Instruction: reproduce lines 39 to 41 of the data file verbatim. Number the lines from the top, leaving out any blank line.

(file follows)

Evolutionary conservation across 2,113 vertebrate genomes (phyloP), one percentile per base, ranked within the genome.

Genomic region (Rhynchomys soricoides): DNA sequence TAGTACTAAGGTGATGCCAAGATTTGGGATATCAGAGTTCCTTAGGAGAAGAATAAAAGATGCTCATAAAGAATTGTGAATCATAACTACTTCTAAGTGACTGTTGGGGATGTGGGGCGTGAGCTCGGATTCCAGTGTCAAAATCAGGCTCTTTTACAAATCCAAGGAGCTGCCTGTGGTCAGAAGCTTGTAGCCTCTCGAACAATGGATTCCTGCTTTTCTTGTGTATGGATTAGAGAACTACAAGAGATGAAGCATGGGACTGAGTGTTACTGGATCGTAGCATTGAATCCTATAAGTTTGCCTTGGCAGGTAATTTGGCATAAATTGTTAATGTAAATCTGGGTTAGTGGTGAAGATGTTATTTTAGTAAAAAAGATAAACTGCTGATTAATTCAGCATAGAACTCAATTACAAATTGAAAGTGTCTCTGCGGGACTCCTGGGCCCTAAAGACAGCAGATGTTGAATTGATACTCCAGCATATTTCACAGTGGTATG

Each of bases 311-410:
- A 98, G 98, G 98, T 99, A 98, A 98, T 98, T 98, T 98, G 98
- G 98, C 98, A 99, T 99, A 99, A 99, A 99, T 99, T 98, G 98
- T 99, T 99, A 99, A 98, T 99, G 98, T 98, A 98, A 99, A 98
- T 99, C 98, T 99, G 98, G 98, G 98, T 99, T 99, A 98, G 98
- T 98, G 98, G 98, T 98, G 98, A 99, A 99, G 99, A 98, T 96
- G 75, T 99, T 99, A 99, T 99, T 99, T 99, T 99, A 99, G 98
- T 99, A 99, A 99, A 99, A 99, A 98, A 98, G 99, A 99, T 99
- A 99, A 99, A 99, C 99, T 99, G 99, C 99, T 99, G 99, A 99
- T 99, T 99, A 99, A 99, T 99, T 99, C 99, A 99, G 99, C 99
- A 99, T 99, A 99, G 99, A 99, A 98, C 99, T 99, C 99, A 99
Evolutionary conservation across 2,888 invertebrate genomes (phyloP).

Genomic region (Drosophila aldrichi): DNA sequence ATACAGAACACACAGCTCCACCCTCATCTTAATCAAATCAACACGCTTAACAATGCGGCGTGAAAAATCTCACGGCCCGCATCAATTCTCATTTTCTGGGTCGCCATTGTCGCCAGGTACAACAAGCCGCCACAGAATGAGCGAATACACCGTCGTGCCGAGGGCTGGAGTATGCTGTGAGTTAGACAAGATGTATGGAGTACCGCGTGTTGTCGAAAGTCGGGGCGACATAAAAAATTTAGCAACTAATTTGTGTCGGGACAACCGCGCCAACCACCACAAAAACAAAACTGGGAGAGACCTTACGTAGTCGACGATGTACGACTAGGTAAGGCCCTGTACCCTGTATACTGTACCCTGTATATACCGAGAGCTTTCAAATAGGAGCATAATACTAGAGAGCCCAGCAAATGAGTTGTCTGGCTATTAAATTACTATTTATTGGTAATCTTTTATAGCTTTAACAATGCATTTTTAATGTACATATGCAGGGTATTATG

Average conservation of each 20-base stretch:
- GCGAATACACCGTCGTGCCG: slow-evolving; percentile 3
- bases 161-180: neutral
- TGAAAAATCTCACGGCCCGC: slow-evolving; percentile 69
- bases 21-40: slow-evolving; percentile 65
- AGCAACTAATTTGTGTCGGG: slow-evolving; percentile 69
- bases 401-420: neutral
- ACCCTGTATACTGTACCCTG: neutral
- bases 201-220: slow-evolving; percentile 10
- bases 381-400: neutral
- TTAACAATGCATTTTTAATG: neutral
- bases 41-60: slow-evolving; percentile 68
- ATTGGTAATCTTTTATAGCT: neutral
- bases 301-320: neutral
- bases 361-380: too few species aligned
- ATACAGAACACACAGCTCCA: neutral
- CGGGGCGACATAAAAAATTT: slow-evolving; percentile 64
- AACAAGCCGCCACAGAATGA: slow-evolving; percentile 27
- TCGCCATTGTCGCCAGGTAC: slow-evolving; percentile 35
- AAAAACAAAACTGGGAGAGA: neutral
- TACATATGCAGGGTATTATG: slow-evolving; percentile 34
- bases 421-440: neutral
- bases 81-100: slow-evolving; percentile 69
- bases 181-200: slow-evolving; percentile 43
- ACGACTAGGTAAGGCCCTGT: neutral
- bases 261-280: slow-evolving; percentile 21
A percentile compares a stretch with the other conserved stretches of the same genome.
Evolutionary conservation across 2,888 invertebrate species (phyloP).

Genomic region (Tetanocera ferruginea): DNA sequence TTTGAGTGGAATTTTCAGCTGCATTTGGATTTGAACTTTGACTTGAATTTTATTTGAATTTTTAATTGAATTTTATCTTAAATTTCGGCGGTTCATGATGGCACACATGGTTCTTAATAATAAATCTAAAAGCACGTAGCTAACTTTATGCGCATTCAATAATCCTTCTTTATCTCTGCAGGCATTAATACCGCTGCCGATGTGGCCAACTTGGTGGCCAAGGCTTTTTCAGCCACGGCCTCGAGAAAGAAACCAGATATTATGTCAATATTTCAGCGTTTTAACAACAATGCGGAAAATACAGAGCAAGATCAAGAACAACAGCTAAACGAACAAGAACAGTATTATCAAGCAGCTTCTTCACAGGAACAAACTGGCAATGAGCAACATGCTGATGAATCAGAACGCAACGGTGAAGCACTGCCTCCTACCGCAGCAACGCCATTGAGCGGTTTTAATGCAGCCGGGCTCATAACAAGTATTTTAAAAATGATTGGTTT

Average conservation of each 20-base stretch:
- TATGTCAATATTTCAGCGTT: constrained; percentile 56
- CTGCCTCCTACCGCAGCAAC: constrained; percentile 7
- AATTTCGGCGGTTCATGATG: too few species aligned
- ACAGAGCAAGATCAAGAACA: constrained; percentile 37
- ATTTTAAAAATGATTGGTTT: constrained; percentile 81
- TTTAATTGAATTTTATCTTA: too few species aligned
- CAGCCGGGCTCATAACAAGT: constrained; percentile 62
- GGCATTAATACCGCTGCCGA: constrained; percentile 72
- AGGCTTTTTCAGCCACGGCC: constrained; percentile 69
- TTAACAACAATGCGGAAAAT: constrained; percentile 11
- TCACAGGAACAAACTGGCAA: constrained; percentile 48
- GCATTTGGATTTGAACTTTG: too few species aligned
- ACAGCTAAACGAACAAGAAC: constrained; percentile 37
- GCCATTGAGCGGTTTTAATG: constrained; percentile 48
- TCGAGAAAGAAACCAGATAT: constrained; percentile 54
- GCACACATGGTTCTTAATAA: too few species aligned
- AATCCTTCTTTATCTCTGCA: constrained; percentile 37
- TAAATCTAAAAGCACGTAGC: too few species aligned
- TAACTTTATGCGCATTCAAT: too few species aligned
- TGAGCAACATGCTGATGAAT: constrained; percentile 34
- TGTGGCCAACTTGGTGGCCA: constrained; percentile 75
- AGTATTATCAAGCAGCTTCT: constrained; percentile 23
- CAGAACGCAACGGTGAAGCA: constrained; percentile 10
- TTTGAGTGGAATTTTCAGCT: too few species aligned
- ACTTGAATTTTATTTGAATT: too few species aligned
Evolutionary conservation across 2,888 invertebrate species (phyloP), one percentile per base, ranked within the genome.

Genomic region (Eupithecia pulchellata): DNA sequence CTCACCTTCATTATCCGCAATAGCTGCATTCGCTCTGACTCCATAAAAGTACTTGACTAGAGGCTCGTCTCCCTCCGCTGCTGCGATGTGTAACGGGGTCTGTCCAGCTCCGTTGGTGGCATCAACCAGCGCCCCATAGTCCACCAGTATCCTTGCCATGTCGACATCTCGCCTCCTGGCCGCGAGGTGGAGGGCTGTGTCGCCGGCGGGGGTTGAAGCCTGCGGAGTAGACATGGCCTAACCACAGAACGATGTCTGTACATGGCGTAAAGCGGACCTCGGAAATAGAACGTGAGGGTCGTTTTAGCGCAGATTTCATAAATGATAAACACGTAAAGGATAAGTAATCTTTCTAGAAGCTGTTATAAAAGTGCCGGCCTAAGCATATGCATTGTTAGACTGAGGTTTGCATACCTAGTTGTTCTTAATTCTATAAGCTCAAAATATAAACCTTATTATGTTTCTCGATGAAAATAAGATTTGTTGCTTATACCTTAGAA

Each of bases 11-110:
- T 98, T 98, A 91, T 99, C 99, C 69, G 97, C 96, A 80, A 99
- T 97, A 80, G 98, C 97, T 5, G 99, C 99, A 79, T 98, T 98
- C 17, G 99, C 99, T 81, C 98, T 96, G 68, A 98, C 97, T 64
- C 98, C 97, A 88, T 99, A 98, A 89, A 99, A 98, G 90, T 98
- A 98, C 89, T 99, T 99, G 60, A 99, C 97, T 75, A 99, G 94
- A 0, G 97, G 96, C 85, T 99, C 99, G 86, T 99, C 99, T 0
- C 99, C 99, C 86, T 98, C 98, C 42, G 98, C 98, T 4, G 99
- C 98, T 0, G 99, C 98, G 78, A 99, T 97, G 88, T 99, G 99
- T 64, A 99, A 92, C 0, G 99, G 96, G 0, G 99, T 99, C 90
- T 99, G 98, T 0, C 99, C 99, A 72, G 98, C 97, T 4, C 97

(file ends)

- bases 181-200: slow-evolving; percentile 43
- ACGACTAGGTAAGGCCCTGT: neutral
- bases 261-280: slow-evolving; percentile 21